This Happens, and then This, and then That

mobius_strip flickr photo by pixelcrazy shared under a Creative Commons (BY-NC-SA) license

In response to a small endeavor I called Four Seeds:

Terry wrote:

Wendy wrote:


Actually, Wendy wrote a lot more, at her blog, and you should read her look at what she calls “reconstruction and remix.”

My take:

  • It begins with an openness, a willingness to share something out with others. In this case, Terry wrote a poem at his blog inspired by his work looking at seeds for the spring for his farm. He could have written the poem and not shared it. But he didn’t. He shared.
  • It moves along with an invitation. Terry invited folks to write responses, in the margins (with Hypothesis), in the comment box at his blog, in the Etherpad he had set up. He’s looking for collaborators. His invitation is clear and heartfelt.
  • It shifts when collaborators join in. For many, perhaps, this is the hardest part. The joining in. Terry will tell you that any sort of response was a good response. I left poems for him. But that’s what I do. I hoped to honor his poem with shoots of words.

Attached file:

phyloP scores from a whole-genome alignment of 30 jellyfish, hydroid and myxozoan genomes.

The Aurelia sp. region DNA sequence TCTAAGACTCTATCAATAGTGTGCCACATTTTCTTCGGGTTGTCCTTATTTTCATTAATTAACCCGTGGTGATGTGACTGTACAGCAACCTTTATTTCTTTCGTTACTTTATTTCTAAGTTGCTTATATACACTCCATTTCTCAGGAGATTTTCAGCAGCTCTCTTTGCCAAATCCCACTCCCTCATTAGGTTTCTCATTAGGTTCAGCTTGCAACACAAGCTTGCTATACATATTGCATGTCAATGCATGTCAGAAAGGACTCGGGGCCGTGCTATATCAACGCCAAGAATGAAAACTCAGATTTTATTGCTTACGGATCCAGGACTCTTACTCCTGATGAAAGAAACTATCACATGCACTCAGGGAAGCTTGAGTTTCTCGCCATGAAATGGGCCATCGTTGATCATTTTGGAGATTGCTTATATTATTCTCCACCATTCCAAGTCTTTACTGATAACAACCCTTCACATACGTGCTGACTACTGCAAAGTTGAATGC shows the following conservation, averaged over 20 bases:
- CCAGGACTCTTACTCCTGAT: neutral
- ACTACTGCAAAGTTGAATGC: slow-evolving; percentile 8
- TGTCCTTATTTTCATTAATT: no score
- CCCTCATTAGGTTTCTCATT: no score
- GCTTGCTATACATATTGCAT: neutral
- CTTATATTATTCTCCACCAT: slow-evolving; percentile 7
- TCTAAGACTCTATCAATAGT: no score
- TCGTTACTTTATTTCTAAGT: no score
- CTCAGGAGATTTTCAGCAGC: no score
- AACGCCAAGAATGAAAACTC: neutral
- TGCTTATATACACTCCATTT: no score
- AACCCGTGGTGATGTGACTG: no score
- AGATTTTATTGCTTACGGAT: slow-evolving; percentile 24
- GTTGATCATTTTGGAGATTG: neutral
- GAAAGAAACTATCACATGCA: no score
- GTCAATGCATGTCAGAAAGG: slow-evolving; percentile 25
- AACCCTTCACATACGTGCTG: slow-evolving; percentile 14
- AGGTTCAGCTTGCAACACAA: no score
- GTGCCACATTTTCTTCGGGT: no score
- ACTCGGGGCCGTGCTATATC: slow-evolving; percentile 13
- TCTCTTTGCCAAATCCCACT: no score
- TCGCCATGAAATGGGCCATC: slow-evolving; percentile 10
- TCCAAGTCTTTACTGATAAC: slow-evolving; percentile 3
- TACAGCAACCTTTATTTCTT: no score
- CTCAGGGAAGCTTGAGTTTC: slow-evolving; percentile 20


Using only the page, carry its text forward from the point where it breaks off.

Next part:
• It gains traction with acknowledgement. Terry sent me a quick one line email, thanking me for the poems. The act of acknowledgement seems powerful in this kind of work, to show you have another person out there, reading or listening or watching.
  • It sometimes won’t sit quiet. This is sort of a pivot point. Something about Terry’s invitation and then his acknowledgement, along with the theme of seeds, had me wondering about the poem. I gathered up my three poems and shared them in another space, Mastodon, as a #smallpoems (which Terry also is part of). It was small scale curation.
  • It takes further listening. Terry saw that in Mastodon, and remixed my poems. He was taking poetic responses to his own poem and remixing them into another bookend poem, with mine in the middle. I should note: there was no plan. Terry and I did not talk or organize any of this. It happened rather naturally.
  • It takes honoring the other. I was fascinated by where my poems and his remixes gathered together and splintered apart, and it seemed like I needed to find a way to show that. Thus, the music to capture the poems, and the video.
  • It takes openness. Back to the beginning. Sharing the piece out led to Wendy, listening, and adding notation to the Soundcloud of the soundtrack I had created with Garageband and Thumbjam. And Yin Wah, asking for how one might enter the conversation, and how it all came together (which is why I am writing this).

Along this path, there were multiple entry points. Some came with distinct invitations. Others were less visible. It is also something built on years of riffing with each other, as Terry and I go back. We are comfortable with our remixes. We trust each other.

Perhaps this trust is the most important element of all.

Peace (in the remix),

PS —

  1. How wonderful! Thank you so much for explaining the process. I will study this and learn how to dive in or swing some more ala Wendy!

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